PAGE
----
Meanwhile, Maybank Investment Bank gives an expanded ESG tear sheet on Top Glove and assigns a below-average overall score of 47 (over 100) based on its aggregated quantitative/ qualitative/target-based metrics.
Top Glove has been actively enhancing its human rights and labour practices post the US CBP ban on allegations related to human rights and labour management back in 2020, however, the research house maintains its earnings forecasts, MYR0.35 TP (13x CY24E PER) and SELL.
Maybank IB says it finds the rubber glove maker’s ESG-related policies and framework adequate. Its overall ESG score of 47 is below average on its ESG rating dragged by its quantitative “E” on rising GHG, carbon emission, natural gas, water, and energy consumption intensity. The ESG scoring is similar to Sustainalytics’ score of TOPG’s ESG risks at 24.4, putting it in the ‘Medium’ risk category.
The group has been actively implementing multiple initiatives toward improving social compliance practices, according to international best practices. In FY22, Top Glove conducted 59 social compliance audits on SMETA, BSCI, and the Customer Code of Conduct to demonstrate its commitment to safeguarding the human rights of its employees. TOPG revamped its recruitment and due diligence (DD) policy in Jan 2021 and run an open tender for foreign worker recruitments and conducted a thorough DD on the selection of ethical recruitment agencies. It plans to invest e.MYR232m to improve accommodation for its workers. Two of the planned hostels have been completed in Dec 2022. These higher compliance costs are, however, unable to be passed on given the current gloves oversupply situation.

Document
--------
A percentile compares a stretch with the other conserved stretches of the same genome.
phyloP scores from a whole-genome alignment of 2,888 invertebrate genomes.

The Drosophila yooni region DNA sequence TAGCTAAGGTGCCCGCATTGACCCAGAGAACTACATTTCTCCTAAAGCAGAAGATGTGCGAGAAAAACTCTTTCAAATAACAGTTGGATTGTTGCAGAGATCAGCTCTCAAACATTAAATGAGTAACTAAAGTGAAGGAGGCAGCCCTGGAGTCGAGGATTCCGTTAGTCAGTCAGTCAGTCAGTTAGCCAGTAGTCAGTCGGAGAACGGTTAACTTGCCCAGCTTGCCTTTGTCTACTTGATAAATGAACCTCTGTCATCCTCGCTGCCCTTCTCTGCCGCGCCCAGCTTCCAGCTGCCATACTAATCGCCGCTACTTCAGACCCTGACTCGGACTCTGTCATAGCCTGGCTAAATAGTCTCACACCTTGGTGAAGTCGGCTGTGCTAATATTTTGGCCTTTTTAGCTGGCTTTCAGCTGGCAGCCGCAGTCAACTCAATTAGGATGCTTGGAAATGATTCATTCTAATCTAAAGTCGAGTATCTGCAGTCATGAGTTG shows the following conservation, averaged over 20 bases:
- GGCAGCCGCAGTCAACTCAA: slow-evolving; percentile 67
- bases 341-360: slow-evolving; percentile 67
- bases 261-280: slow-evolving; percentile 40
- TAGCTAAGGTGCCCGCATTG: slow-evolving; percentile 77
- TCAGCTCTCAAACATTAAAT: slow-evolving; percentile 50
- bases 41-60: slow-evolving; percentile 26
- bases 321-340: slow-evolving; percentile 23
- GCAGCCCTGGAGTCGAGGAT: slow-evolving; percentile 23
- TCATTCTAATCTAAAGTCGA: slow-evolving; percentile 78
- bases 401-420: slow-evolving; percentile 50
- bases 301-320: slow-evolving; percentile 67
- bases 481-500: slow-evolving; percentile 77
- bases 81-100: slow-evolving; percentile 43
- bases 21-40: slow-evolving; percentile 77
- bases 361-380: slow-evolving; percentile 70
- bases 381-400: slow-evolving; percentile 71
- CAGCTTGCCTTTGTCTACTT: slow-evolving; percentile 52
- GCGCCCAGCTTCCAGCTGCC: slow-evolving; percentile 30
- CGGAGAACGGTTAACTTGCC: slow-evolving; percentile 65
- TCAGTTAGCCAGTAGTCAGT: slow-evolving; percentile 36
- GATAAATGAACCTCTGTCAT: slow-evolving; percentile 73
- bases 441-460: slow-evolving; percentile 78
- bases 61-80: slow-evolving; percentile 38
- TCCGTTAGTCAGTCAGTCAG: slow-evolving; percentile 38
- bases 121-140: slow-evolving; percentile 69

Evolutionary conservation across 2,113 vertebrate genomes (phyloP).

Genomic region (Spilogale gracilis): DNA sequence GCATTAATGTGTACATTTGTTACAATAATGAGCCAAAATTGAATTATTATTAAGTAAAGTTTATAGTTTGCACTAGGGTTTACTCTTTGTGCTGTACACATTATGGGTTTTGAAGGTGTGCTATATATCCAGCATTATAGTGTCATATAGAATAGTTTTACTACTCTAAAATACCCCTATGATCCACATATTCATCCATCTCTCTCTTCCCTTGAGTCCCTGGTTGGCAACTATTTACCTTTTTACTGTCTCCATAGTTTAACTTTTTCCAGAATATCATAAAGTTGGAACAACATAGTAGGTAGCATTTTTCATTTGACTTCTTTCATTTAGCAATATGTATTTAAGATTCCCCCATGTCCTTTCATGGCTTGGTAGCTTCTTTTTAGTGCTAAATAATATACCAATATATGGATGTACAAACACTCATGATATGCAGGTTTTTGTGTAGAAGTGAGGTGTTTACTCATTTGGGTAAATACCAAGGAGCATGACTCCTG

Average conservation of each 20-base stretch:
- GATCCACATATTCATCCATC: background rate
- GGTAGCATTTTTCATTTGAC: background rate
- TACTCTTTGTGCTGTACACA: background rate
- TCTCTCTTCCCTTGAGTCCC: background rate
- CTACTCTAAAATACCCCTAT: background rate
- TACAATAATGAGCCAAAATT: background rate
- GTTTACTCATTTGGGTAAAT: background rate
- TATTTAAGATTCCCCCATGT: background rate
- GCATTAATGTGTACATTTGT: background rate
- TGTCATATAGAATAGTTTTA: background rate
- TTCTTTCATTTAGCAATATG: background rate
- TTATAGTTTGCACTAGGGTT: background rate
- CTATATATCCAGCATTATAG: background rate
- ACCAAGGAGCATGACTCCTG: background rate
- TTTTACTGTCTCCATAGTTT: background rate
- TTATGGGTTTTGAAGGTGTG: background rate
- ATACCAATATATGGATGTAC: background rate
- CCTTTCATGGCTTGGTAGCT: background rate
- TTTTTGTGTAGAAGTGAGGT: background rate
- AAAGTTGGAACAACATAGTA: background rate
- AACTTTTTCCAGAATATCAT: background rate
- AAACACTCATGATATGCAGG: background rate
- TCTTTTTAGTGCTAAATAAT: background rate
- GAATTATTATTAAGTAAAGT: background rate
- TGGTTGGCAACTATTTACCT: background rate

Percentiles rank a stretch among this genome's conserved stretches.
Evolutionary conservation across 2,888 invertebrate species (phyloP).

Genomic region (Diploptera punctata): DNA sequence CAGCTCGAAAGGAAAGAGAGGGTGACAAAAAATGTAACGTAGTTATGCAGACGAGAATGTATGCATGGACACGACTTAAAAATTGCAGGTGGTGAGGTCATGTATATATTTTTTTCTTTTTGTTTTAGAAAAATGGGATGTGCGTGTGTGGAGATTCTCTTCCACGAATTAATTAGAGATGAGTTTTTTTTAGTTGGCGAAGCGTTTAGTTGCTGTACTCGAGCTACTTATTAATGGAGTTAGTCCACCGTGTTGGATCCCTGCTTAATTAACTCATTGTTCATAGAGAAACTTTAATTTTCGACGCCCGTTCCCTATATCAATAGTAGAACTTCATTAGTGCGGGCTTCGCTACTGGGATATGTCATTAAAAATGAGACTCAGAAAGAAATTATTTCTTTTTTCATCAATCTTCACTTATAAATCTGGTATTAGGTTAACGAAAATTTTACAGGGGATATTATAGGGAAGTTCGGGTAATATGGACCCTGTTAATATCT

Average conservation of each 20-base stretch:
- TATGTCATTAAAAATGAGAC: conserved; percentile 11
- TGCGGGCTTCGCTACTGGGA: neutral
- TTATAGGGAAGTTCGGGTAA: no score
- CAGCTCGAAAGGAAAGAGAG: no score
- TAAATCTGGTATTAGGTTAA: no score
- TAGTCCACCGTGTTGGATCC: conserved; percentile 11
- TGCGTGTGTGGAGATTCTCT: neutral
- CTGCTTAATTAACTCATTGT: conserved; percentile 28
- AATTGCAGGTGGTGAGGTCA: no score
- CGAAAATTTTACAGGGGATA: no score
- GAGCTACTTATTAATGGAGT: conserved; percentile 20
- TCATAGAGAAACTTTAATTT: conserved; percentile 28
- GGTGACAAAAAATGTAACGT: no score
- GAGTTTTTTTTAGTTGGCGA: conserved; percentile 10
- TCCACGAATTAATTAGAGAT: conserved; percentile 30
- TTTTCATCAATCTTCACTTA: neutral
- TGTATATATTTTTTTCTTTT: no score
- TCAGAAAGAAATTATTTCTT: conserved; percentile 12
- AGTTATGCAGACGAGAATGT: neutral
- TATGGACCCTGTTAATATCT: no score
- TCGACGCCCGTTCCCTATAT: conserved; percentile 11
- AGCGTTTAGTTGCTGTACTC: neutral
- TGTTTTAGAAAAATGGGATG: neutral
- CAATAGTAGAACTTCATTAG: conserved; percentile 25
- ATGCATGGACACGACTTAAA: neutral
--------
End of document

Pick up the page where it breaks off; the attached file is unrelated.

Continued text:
The near-term outlook remains challenging due to a low plant utilisation rate of 30% (on effective capacity) no thanks to ongoing inventory depletion activities at the customers’ end and stiff competition, especially from the China counterparts. For now, TOPG will focus on strengthening/optimising its cost structure and temporarily shut down old/inefficient factories.